Andersson isn’t the only Sweden Democrat that Keller befriended. He has more than a dozen Swedish Facebook friends, and he tagged many of them in a May post touting Sweden’s coronavirus policies. Those include Mattias Karlsson, the Sweden Democrats’ former parliamentary leader and arguably the most influential figure in the party, as well as almost a half-dozen members of parliament, former candidates or party staff members.
Keller declined to talk on record for this story, but he tweeted this shortly after he was contacted by VICE News, suggesting he hadn’t been paid for his work. “Incoming: media hit piece against me for my...volunteer work. What a stupid time to be alive,” Keller tweeted.
It’s hard to prove whether or not Andersson and Keller are telling the truth. Swedish campaign finance disclosure law is much more lax than in the U.S., according to Swedish political experts, and Swedish political parties don’t have to report who they’ve paid in the same way that American politicians do.
What is clear is how important Keller has been to Kanye West’s campaign — and how lucrative it’s been for his team. According to campaign finance reports that were filed weeks after the legal deadline last week, West had paid Keller’s firm, Atlas Strategy Group, almost $1.3 million in July and August for its work helping him get on the ballot in various states. That’s nearly a quarter of the entire $5.8 million that West’s campaign spent in that period.
Keller is a Missouri-based GOP strategist who has moved back and forth from establishment to populist Republican candidates over the years. He has long been known as a sharp-elbowed pugilist and rule-bender with a twisted sense of humor who delights in his image as a dark artist. His twitter bio features two quotes about him he seems to carry as badges of honor, a description as “the dark prince of secrecy” by the St. Louis Post-Dispatch and a “shameless propagandist” from the Washington Post.
The Sweden Democrats began as a party with close ties to anti-immigrant skinhead movements and at times had openly racist members in party leadership. But an internal battle for control almost two decades ago put Karlsson, Keller’s Facebook friend, and others who were more interested in mainstreaming the party in control. Karlsson and the current party advocate a view of Swedish traditionalism that isn’t based on race but rather an embrace of Swedish culture and norms — a view Karlsson said led him to be called a “meatball patriot” by skinheads. The party routinely touts and publicizes immigrants who have embraced their views.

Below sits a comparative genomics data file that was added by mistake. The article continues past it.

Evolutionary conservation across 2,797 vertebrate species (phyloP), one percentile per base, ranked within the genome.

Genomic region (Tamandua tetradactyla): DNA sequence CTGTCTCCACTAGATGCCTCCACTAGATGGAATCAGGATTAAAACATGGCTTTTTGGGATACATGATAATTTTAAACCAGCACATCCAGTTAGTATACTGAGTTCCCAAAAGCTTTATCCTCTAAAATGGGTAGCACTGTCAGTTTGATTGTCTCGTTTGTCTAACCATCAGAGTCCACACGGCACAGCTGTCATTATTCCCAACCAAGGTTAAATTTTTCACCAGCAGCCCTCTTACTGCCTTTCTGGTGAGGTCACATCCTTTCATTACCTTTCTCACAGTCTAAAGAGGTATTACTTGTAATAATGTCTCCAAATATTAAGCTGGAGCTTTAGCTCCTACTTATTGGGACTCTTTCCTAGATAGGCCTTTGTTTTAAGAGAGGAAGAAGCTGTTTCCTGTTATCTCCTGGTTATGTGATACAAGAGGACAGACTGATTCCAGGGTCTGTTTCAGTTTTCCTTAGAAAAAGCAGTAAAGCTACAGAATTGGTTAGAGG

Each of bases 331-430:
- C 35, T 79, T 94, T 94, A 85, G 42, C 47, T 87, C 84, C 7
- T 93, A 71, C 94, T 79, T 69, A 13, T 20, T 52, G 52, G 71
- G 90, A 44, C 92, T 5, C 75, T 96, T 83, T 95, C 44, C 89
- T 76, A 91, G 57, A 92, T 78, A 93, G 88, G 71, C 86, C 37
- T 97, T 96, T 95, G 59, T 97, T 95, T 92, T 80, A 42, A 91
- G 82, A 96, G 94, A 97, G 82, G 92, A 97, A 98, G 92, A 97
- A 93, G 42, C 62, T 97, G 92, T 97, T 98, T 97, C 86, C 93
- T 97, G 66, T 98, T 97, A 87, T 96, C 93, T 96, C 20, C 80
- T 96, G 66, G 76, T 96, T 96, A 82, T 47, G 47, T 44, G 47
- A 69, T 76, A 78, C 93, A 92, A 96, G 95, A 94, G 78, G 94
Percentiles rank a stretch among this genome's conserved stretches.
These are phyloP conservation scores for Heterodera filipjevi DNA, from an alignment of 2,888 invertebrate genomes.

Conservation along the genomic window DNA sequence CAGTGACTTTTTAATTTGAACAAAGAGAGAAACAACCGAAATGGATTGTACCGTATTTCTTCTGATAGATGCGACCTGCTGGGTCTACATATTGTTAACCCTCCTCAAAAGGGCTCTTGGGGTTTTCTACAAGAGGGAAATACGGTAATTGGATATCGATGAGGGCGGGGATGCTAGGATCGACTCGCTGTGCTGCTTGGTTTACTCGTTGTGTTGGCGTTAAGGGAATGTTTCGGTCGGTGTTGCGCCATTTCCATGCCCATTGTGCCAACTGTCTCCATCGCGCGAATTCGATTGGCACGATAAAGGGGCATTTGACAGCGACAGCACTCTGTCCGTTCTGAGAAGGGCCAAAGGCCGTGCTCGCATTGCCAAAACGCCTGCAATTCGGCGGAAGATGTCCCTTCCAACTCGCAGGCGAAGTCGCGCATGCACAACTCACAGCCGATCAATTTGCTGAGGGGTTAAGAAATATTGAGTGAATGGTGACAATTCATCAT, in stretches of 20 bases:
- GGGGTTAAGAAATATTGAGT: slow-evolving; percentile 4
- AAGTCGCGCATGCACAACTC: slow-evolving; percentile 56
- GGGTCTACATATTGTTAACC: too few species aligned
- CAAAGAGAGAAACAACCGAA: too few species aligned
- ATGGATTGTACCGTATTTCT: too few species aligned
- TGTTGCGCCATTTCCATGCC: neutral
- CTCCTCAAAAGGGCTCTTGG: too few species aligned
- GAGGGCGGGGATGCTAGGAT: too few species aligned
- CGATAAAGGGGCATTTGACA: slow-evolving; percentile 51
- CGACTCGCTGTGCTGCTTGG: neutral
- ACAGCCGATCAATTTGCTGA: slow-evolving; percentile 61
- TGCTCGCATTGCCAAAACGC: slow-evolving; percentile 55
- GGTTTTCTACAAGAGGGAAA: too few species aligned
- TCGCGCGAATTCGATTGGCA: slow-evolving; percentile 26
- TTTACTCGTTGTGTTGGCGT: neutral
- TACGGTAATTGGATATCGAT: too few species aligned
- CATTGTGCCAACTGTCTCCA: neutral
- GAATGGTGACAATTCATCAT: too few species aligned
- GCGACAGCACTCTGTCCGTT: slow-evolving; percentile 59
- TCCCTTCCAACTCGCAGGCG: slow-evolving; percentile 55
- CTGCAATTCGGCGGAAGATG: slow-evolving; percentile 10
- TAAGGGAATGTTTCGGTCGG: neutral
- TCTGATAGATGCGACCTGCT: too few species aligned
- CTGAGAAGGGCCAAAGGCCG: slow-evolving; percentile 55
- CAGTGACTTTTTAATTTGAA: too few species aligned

His ascent to power didn’t mark an end to the party’s controversial overlap with white supremacists. Just five years ago, the party cut ties with its official youth wing, excommunicating them for what they said was an embrace of racist ideology. Andersson leads the new youth wing that the party created to replace it.
Those mainstreaming efforts have helped the party politically — after winning almost 6% of the vote in 2010 to first enter the Riksdag, it nearly doubled that number in 2014 and won almost 20% of the vote in Sweden’s 2018 national elections. Other Swedish political parties have moved to co-opt some of its views on tightening immigration laws, a view that grew in popularity during the surge of refugees Sweden accepted from countries like Syria and Libya in recent years. And after spurning them for decades as racist extremists, the country’s center-right parties have signaled they may be willing to join in a coalition government should they win a majority of seats in the 2022 elections.
But their current members still stoke controversy, often painting immigrants as violent rapists. Swedish Prime Minister Stevan Löfven in 2014 called them a “neo-fascist” party that “ "does not respect people's differences or Sweden's democratic institutions.”
Andersson, Keller’s closest contact, drew headlines when he joked at a conference in the United Kingdom in 2016 that his ancestors, the Vikings, were one of the few peoples to invade Great Britain rather than the other way around.
“Don’t worry. I’m not here to steal your belongings, occupy your houses or attack your women,” Andersson said. “I suppose you have enough foreigners doing that already.”